Tuesday, December 18, 2012

Ombudsman Exposes Dishonesty and Poor Process.


Ombudsman David McGee was so concerned by the reported difficulties for schools and communities to access information regarding Christchurch school closures, that he initiated his own inquiry. His report revealed that the Ministry of Education had deliberately withheld information that was necessary to support a proper consultation process and had advised that the Christchurch City Council should lie on its behalf. McGee is one of many appointed authorities who have openly questioning the processes being employed by this Government, and its departments and ministries, to support their policies. As the author of Parliamentary Practice in New Zealand, which is the authoritative guide to parliamentary procedure (in its third edition), his opinion carries considerable weight.

David McGee's investigation addressed three specific matters:
  1. That the Ministry advised the Christchurch City Council to refuse a request for official information on the basis that the information was not held by the Council when the Ministry knew that it was held. 
  2. That the Ministry advised a requester to withdraw a request for official information suggesting that if he did so he would receive the information sooner.
  3. That a number of requests of official information were refused, at least in part, on the basis the the information concerned would eventually be made public in any case.
The Ombudsman's views on each matter were rather damning of the Ministry's behaviour:
  1. The Ministry's responses were wrong. An inappropriate suggestion was made in the original response and in its subsequent responses the Ministry failed to correct or address that fact in a meaningful manner.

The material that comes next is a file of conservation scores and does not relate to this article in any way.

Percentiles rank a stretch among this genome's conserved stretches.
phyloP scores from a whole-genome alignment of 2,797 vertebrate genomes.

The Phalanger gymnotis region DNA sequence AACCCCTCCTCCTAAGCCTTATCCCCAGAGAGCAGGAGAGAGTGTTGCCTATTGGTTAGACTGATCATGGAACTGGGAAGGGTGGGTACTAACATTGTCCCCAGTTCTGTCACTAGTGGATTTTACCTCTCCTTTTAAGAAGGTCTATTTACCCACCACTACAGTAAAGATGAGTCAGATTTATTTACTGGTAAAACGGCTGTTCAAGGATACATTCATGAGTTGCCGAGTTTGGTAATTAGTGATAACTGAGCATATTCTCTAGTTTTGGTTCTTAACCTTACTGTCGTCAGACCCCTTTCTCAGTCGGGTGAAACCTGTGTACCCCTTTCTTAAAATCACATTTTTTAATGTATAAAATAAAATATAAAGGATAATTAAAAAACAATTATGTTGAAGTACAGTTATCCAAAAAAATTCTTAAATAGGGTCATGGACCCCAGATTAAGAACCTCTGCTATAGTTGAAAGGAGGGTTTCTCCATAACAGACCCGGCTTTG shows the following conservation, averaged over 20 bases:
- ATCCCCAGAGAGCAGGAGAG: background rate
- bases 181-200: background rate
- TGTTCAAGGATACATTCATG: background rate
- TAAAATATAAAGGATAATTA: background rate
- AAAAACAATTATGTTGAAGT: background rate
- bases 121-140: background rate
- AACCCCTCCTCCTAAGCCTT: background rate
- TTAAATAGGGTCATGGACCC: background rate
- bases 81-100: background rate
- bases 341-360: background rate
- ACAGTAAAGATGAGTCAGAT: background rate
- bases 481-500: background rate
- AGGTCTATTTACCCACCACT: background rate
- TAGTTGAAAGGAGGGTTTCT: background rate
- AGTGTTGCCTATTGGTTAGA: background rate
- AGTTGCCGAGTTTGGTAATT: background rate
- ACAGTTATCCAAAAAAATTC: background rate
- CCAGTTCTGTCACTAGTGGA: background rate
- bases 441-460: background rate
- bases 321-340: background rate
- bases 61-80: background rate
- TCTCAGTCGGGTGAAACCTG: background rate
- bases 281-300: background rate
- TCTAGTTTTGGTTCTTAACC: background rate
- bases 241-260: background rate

2. The Ministry was wrong to advise two principals to withdraw their official information requests in order that they may receive a better response.
  3. The Ministry's statement that some information would be released after the consultation process was not made to discourage OIA requests generally, but to explain its refusal to release information in response to requests that had already been made. Section 18(d) allows requests to be refused on the basis that the information will soon be publicly available. Nonetheless, the Ministry's response highlights an issue that has featured throughout the consultation process: the perception that inadequate information was released proactively at the start of the consultation process, and that attempts by affected parties to remedy the issue via the OIA have been frustrated by delays and questionable refusals.
In his interview on Nine to Noon this morning David McGee expressed particular concern about the consultation process that was being used to progress the school closures and mergers within Christchurch. While the Ministry is legally compelled to consult with boards of trustees, he suggested that the excluding the wider community in the process may not be a good idea. McGee also explained his concerns about a consultation process where those being consulted have information vital to any meaningful submission withheld or unnecessarily delayed. 

In light of what has already occurred (including the inaccurate data used to shape the draft plan) NZEI is quite right in calling for an apology from the Ministry to the people of Christchurch and for the consultation to be restarted.  This would be a wonderful Christmas present for the beleaguered school communities and their school staff, many of whom do not even know if they will be paid over the Christmas period due to the Novapay debacle.

Postscript:

Perhaps this report was the last nail in the coffin, but the Secretary for Education, Lesley Longstone handed in her resignation today. She struggled in the role due to her lack of understanding of the history and culture of our education system and she wasn't helped by having to work with a non-communicative Education Minister. Surely it is the Minister who really needs to go after one of the most shocking performances in the position in education history (even beating the infamous Merv Wellington).    

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